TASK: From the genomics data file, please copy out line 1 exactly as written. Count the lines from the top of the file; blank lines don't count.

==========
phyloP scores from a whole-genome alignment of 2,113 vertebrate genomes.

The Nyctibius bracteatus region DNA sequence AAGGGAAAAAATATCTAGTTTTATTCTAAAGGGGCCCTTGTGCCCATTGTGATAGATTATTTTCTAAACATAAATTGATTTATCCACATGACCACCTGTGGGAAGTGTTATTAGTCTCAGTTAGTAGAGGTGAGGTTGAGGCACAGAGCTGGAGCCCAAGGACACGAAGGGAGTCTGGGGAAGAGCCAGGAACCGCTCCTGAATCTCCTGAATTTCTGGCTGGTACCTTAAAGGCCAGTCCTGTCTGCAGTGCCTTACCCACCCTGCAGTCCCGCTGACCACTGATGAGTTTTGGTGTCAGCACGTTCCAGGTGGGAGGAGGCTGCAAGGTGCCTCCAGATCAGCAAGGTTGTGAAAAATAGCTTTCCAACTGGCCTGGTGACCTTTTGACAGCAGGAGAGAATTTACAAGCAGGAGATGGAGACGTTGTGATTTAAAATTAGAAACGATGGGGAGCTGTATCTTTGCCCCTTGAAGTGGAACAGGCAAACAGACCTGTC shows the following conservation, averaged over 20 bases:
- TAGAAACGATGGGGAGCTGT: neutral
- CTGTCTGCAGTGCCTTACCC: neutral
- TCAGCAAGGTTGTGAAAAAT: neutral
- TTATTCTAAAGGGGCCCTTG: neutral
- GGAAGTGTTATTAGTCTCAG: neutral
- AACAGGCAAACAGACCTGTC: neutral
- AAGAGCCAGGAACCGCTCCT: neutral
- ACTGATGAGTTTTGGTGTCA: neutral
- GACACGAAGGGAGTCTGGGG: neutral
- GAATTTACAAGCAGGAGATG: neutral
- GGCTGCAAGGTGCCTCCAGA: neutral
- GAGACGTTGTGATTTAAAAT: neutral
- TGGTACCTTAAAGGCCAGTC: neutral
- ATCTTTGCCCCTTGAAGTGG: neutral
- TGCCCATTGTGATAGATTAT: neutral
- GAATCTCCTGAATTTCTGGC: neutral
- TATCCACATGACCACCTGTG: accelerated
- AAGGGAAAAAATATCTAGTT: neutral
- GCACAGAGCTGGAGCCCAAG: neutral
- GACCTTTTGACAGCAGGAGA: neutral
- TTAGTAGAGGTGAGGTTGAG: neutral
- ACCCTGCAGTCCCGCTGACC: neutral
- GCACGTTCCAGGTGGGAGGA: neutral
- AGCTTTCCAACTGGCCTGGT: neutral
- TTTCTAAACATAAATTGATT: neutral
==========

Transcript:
phyloP scores from a whole-genome alignment of 2,113 vertebrate genomes.